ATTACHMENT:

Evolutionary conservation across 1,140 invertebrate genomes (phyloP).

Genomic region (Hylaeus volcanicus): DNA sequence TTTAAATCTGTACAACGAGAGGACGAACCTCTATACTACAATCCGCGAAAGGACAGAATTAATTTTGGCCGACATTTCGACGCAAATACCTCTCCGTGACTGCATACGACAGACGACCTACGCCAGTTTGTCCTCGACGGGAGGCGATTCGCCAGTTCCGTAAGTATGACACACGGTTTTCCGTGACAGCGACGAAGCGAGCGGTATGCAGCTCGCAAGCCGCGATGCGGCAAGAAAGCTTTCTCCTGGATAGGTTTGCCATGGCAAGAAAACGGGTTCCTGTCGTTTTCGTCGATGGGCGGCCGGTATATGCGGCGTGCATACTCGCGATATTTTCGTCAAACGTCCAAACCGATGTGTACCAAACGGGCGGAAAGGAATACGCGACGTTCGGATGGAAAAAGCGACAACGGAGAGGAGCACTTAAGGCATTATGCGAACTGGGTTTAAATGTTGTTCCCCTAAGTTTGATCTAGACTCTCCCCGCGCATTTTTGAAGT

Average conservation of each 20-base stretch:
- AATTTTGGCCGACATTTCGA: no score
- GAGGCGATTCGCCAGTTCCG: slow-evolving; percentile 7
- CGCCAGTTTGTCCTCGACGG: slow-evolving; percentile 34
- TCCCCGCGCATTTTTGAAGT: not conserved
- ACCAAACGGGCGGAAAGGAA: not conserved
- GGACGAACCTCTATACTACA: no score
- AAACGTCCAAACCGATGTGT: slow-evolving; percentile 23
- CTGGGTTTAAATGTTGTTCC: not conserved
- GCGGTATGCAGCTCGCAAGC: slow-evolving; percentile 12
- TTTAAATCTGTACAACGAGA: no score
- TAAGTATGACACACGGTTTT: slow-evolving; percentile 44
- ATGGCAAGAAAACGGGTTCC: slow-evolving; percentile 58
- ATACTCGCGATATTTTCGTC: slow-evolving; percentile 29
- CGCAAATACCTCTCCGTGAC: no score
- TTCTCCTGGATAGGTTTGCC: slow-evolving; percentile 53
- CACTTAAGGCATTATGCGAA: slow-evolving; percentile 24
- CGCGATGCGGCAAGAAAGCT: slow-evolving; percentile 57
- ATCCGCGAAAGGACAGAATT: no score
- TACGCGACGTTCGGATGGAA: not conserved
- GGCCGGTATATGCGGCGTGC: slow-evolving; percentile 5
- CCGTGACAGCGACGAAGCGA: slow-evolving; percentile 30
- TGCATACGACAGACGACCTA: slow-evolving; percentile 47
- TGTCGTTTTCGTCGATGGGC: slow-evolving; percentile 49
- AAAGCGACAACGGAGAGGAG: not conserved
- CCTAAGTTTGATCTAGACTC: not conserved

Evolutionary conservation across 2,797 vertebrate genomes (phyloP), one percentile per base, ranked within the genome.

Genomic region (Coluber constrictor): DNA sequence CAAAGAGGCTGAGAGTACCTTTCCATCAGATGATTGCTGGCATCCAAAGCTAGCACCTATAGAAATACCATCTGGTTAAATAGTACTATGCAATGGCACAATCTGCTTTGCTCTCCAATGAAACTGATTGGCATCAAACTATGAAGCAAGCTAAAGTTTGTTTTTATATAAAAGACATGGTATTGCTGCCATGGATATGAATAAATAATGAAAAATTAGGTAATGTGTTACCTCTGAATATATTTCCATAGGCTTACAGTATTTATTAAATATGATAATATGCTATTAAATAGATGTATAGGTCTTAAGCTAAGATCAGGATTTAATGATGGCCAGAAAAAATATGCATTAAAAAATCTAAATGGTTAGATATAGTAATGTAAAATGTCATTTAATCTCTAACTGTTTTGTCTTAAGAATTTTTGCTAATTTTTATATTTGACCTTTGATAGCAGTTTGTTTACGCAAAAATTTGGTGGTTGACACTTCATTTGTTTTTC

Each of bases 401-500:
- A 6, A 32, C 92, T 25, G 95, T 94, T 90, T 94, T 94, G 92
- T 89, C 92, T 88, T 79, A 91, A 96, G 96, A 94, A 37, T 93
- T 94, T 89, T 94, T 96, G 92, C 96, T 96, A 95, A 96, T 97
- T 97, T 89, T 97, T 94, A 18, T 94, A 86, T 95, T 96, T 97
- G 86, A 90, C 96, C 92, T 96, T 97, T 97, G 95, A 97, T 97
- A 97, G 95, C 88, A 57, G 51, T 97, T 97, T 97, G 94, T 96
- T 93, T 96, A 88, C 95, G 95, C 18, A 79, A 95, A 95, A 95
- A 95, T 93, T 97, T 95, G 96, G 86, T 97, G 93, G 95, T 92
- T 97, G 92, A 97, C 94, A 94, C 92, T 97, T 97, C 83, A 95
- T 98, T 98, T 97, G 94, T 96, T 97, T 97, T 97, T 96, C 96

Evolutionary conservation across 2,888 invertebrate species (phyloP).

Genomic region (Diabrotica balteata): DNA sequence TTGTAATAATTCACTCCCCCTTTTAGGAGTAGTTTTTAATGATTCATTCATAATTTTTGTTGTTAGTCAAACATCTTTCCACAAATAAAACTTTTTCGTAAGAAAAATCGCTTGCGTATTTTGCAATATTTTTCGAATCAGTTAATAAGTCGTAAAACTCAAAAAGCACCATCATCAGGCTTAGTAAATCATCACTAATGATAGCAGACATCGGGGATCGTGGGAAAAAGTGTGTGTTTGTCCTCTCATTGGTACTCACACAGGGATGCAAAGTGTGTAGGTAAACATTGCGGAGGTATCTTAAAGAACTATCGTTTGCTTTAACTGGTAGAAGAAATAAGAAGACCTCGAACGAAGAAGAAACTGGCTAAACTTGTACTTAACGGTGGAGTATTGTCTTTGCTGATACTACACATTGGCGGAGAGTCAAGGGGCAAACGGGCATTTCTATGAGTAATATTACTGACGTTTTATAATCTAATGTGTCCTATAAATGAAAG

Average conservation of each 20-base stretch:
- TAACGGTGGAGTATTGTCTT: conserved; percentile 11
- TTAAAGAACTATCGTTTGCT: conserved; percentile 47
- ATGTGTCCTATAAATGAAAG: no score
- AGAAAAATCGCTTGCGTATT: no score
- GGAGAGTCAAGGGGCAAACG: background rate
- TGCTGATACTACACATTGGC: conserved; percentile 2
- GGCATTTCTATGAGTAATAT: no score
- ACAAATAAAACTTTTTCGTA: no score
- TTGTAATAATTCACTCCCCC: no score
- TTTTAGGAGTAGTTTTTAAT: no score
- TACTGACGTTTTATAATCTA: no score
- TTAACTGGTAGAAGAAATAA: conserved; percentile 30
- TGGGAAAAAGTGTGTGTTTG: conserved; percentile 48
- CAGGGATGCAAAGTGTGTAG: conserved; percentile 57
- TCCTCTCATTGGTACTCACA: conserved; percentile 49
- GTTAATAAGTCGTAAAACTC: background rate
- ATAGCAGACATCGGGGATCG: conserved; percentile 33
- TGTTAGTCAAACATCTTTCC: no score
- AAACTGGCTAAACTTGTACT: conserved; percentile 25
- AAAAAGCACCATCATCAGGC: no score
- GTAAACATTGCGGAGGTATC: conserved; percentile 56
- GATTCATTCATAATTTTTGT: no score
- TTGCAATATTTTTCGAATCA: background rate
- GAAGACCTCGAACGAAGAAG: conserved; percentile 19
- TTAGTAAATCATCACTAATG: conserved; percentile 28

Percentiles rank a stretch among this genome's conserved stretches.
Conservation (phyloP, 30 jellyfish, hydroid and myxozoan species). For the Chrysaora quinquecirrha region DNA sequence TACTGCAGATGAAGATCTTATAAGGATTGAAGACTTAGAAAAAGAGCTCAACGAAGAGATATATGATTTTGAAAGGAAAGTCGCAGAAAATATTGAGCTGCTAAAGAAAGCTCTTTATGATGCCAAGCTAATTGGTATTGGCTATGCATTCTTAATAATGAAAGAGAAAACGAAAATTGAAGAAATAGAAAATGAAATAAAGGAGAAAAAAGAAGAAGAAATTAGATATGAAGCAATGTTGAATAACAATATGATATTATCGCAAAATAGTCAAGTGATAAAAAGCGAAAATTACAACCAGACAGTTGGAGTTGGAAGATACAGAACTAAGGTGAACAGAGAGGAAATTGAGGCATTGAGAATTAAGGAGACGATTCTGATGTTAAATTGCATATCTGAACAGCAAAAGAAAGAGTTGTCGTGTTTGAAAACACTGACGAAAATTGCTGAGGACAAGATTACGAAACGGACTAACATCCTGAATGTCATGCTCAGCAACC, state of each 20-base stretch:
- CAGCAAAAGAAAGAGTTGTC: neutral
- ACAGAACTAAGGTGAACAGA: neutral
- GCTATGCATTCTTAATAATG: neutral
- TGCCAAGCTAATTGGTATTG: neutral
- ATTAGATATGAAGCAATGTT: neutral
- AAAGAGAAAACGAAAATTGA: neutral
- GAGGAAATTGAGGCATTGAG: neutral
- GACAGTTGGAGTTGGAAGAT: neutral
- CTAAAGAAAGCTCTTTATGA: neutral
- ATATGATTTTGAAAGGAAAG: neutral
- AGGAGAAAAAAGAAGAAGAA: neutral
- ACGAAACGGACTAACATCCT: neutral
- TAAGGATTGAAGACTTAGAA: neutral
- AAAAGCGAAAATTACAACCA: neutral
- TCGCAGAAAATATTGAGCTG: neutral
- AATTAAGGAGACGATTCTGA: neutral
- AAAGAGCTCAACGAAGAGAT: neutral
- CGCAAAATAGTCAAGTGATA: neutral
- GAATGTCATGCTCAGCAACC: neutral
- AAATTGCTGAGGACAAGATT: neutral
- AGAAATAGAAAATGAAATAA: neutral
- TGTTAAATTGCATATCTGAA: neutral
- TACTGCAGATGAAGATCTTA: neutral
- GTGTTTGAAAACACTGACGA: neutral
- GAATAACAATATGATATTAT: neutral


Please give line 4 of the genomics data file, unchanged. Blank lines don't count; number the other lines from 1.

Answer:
- AATTTTGGCCGACATTTCGA: no score